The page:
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Thromboplastin inhibition, tissue

CPT4 code

Name of the Procedure:

Thromboplastin Inhibition, Tissue
Common Name: Tissue Factor Inhibition Test


Thromboplastin inhibition, tissue, is a lab procedure that measures the time it takes for blood to clot by testing the inhibition of tissue thromboplastin, a protein crucial for blood clotting. This test helps diagnose and manage blood clotting disorders.


This procedure is primarily used to:

  • Diagnose bleeding disorders such as hemophilia.
  • Monitor anticoagulant therapy in patients.
  • Detect potential clotting issues pre-surgery. The main goal is to ensure proper blood clotting function and manage related disorders effectively.


  • Unexplained bleeding or bruising.
  • A family history of bleeding disorders.
  • Prior to surgery or invasive procedures to evaluate clotting ability.
  • Monitoring anticoagulant therapy efficiency, e.g., in conditions like deep vein thrombosis.


  • Patients may need to fast for a few hours before the test.
  • Certain medications, such as anticoagulants, might need to be paused.
  • Inform your doctor about any medications or supplements you're taking.

Procedure Description

  1. A blood sample is drawn from the patient, usually from a vein in the arm.
  2. The sample is mixed with an inhibitor of tissue thromboplastin in a lab.
  3. The time it takes for the blood to clot is measured. This involves standard venipuncture tools and laboratory equipment for the coagulation test. No anesthesia is required.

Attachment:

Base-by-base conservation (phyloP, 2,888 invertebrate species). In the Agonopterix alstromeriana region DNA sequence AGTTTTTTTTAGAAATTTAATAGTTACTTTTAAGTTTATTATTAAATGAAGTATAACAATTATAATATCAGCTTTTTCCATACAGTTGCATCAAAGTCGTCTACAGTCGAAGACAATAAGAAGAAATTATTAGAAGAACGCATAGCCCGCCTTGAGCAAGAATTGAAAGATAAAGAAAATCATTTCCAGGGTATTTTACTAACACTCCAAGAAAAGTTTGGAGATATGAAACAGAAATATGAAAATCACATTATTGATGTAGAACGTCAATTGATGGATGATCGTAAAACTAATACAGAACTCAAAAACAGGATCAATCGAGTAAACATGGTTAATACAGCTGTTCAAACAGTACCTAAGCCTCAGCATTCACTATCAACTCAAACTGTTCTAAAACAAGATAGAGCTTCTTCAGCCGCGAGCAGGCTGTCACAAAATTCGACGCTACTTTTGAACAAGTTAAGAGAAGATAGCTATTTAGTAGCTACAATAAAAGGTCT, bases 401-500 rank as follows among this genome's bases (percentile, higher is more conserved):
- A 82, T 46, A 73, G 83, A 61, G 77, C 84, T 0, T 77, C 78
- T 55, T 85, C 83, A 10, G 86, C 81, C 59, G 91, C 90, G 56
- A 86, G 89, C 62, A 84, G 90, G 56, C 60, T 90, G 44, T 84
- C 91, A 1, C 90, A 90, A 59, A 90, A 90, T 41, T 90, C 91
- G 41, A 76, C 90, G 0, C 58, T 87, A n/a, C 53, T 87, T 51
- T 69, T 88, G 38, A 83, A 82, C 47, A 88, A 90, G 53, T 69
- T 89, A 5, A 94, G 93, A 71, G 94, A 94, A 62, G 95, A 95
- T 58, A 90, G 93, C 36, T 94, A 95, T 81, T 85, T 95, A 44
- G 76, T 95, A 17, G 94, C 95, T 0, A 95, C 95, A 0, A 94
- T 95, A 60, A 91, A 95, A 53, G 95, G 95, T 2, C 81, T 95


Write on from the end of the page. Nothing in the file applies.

The blood draw takes approximately 5–10 minutes. The lab analysis may take a few hours to a day, depending on the facility.


The blood draw is performed in a hospital, outpatient clinic, or lab. The analysis occurs in a specialized laboratory.


  • A phlebotomist or nurse draws the blood.
  • A laboratory technician or pathologist conducts the analysis.

Risks and Complications

  • Rare risks include infection or hematoma at the blood draw site.
  • Potential for fainting or lightheadedness.
  • Complications from stopping certain medications may occur; consult your doctor.


  • Accurate diagnosis and management of clotting disorders.
  • Helps tailor anticoagulant therapy.
  • Crucial for safe surgical planning. Benefits can typically be realized shortly after test results are available, leading to appropriate medical interventions.


  • Minimal recovery needed; patients can resume normal activities immediately.
  • If a bruise forms at the blood draw site, apply a cold pack to reduce discomfort.
  • Follow up with your doctor to discuss the results and any necessary treatment plans.


  • Prothrombin Time (PT) test: Measures clotting time without the specific focus on tissue thromboplastin.
  • Activated Partial Thromboplastin Time (aPTT) test: Evaluates different clotting factors. Pros and cons vary; alternatives can be less specific but can offer additional insights into overall clotting function.

Patient Experience

  • Slight discomfort or a pinch when the needle is inserted.
  • Possible bruising or soreness at the draw site.
  • Comfort measures include bandaging the site and resting if feeling lightheaded.

Proper pain management and care are minimal due to the non-invasive nature of the sample collection.

Medical Policies and Guidelines for Thromboplastin inhibition, tissue

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